Black & Indigenous People Have More Shared History Than You’d Think. It’s Time To Honor That

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In this op-ed, Eryn Wise, Jicarilla Apache/Laguna Pueblo, communications director at Seeding Sovereignty, discusses the shared history between Black and Indigenous people in what is now the United States. To learn more and support our work, please visit www.seedingsovereignty.org.

After hundreds of years of colonialism and the violence this system begets, people who have most suffered under America’s historical and current imperialism — Black people, Indigenous people, and other people of color — are still working to unlearn the false dichotomies that have pushed our people apart. Entire sovereign nations and countless many have had their stories silenced and erased from this earth in the name of “life, liberty, and the pursuit of happiness.” Many people are unaware of this history of the United States, but there remains those of us who carry the tales of all that came before us.

One critical chapter missing from this understanding of our nation's history is the story of kinship between the Indigenous peoples of what is now called the the United States, and those whose ancestors were wrenched from their homelands and enslaved to build what this nation became. Recent online discussions in activist circles around Indigenous peoples with Black ancestry have spurred us to ask, whose stories haven’t, and aren’t being told? Anti-blackness exists not only in mainstream American society, but can also be present in indigenous communities across Turtle Island (the continents of North and South America).

This month, Seeding Sovereignty honors the lived experience of a sister who carries the stories of many ancestors. In this conversation, Eryn Wise, communications director for Seeding Sovereignty, and Sheridan Noelani Enomoto, climate and environmental justice community organizer and Policy Advocate with Greenaction for Health and Environmental Justice, discuss ancestry, Black and Indigenous history, discrimination, resilience beyond color scales, and intersectional movements for kinship and a future for all.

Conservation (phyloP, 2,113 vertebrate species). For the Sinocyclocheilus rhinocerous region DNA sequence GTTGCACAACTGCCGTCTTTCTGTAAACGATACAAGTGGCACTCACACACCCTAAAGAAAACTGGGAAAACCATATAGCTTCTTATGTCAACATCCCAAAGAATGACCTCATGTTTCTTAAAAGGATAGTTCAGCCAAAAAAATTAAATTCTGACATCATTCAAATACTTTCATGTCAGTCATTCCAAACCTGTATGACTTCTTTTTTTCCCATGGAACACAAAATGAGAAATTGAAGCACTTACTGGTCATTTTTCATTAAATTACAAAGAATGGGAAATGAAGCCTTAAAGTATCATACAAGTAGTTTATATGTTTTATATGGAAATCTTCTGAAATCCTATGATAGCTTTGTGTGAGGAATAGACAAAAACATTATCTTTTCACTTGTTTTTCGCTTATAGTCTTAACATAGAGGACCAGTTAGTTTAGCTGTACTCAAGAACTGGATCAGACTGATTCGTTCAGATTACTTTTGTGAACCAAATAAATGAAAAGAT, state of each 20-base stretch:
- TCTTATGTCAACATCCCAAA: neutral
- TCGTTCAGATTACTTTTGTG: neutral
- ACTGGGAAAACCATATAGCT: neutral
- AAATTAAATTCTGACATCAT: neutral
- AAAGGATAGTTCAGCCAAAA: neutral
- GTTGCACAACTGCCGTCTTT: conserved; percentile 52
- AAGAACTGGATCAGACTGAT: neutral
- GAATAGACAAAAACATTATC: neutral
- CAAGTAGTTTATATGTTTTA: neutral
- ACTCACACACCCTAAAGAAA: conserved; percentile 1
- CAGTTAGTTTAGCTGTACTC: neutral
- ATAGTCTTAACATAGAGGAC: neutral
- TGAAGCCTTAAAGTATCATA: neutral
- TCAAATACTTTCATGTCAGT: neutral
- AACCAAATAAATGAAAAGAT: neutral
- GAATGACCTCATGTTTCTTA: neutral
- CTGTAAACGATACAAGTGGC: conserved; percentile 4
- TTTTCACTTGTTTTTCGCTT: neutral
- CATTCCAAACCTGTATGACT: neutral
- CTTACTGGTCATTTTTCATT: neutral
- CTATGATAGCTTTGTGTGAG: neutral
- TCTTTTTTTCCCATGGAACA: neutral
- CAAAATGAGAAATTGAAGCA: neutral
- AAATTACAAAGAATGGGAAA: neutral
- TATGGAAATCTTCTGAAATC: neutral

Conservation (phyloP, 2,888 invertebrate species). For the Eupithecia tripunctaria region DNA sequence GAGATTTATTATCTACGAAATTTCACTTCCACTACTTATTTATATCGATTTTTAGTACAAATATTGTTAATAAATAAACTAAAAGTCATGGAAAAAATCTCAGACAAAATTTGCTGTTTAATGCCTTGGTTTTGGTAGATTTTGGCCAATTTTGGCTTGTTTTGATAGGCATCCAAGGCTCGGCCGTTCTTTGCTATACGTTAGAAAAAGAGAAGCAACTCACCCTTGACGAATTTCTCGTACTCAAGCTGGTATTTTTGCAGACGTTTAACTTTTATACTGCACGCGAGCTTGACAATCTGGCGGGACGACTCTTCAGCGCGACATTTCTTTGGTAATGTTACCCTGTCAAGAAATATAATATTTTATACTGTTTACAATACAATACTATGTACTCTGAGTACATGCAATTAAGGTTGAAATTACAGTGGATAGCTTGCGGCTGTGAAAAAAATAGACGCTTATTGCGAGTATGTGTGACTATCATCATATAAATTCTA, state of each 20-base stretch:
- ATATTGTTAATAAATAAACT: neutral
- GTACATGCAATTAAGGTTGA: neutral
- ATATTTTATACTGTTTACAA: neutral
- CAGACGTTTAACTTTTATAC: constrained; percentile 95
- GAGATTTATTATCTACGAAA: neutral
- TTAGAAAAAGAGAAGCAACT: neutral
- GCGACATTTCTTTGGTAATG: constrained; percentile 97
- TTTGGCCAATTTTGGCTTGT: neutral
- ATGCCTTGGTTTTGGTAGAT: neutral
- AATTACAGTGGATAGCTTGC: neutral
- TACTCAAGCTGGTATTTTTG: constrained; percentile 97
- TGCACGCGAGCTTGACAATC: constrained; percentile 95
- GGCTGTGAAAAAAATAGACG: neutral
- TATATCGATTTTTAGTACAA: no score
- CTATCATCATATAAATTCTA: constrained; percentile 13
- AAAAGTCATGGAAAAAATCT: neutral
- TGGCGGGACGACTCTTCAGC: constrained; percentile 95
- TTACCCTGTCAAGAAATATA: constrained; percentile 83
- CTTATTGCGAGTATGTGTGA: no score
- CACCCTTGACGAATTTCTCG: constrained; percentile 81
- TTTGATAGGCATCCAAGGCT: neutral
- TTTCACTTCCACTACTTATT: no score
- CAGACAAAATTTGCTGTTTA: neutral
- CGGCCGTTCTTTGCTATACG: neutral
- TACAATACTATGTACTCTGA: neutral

This conversation has been edited for length and clarity.

Sheridan Enomoto: I introduce myself the way we formally introduce ourselves in the Hawai’ian language. Not only do we mention our name, but we also mention all the who’s that are part of it. And that means our mountain, our birthplace, our oceans. Sometimes it can be rivers. I really love how Robin Wall Kimmerer, the author and indigenous traditional knowledge practitioner, says when we speak our indigenous languages, we breathe life into them. We remind everyone that they're living. It was really important for me, growing up, to recognize all my of my ancestry — my father, whose ancestry is Kanaka Maoli, Japanese, Scottish, and English, and my mother, whose ancestry is rooted in not only African-American roots, but also Caddo Indians, Punjabi, and European roots. What I find really important is when we talk about our ancestors coming together, our indigenous ancestry and our African ancestry — when we’re talking about Blackness, what does that mean? What does that mean when you identify with both?

My mom grew up in the South, where there was a lot of segregation. She started getting involved in civil rights movements at an early age. And so her relationship to racism and segregation was right in her face and her life daily. My dad was the fifth out of 11 children, and of those 11 children, I have aunties and uncles that look really Japanese, that look more Scottish, and others that look really, really Hawai’ian. My dad is one of them. When my dad came over to California in 1958 or ’59, the only opportunities he would have had if he’d stayed in Hawai’i as a Hawai’ian, Japanese, Scottish man, was to join the military or work on the plantation. He came to California and saw a segregated water fountain and he didn’t even know what it was. He was like, I don’t understand what’s going on here.

Eryn Wise: I’ve often wondered where our people drank from, like which water fountain. I don’t know if my ancestors even had access to public spaces in that way. That’s crazy. I can’t imagine being in your dad’s shoes at that moment.

SE: My sister, Joy Enomoto, does a lot of work around conversations needed in indigenous communities around anti-Blackness. She has a really beautiful reference in her work called “plantation genealogies,” where you have a separation of groups and these questions of who gets to do what and why. That’s another layer where you can look at what connects southern plantation to plantations in Hawai'i. The other connection is water. On the Atlantic, you have the middle passage, with my mother’s side of the family and her ancestry. And on the pacific, it’s all water, all the way to Oceania. It’s interesting to see how water also defines us, not just our land.